The desire to seek happiness is hardwired into our brains. It’s an essential part of life, and for the majority of our existence, something labored for at every possible moment. We base every decision on how the consequences of our choices affect our overall happiness. So much so, we will even create pain in our lives if we believe that it will lead us to it. People who are viewed as happy in our culture today are seen as being rich, having expensive toys, and a great occupation. Our society is attracted to material things, rather than immaterial. So can a person who does not have these items have a different definition of happiness? And can those with these items define happiness as something else? With a series of interviews my intention was to show that happiness is not a fixed concept, but shifts over the course of one’s lifetime. Whereas younger people are more likely to associate happiness with things, and as they get older, become more likely to associate happiness with feeling and sentiment. However, what I observed was something quite unexpected.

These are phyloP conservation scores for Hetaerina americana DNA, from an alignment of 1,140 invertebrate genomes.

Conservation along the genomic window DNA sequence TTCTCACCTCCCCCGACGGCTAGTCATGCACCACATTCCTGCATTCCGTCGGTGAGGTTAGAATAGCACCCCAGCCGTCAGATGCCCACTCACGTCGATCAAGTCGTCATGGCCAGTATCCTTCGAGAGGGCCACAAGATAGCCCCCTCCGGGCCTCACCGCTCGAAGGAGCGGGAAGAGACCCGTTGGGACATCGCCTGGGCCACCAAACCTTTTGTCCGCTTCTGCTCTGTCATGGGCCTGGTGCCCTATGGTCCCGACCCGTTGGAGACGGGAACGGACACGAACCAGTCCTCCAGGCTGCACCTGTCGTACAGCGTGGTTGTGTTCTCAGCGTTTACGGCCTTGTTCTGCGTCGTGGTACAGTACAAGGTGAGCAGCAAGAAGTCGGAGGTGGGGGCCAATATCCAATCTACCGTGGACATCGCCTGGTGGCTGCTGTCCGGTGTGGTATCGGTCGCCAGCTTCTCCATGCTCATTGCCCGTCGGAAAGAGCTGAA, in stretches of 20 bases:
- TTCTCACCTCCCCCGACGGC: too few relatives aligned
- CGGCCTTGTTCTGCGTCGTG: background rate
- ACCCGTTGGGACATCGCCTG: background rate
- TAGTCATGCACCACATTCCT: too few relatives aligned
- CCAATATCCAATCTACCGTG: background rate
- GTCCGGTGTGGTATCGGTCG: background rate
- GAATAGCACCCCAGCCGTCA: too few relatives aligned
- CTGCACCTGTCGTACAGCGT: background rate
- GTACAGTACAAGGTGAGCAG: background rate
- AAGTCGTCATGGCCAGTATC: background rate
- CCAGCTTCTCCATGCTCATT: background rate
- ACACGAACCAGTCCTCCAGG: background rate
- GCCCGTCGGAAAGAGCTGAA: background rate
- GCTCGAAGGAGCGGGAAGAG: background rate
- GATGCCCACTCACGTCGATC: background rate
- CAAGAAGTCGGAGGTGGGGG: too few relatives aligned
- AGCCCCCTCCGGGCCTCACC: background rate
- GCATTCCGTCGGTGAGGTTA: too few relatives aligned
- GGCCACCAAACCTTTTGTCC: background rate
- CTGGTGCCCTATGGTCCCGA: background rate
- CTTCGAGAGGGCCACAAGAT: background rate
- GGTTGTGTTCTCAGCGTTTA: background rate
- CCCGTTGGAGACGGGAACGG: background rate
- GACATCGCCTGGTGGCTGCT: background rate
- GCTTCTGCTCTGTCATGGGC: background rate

For my research I chose an age range that was broad, starting at eight-teen and going up to as high has seventy. Being thirty-seven, I feel I have a pretty good grasp on reality and would’ve almost bet that I knew exactly how each age group would respond to the research questions, especially the teenagers. I work in a High School and I see these kids every day. I hear the conversations, I see the trends, and I see how they play out within the building. Even the slightly older adults; the ones that graduated from high school two and three ago, should surely have the same mindset right? My thought process was pretty simple, maybe too simple. The younger you are, the more likely you are to attribute happiness with material things. The older you are, sentiment is the motivating factor in happiness. I felt the easiest and most efficient way of gathering information would be from my place of work, and...
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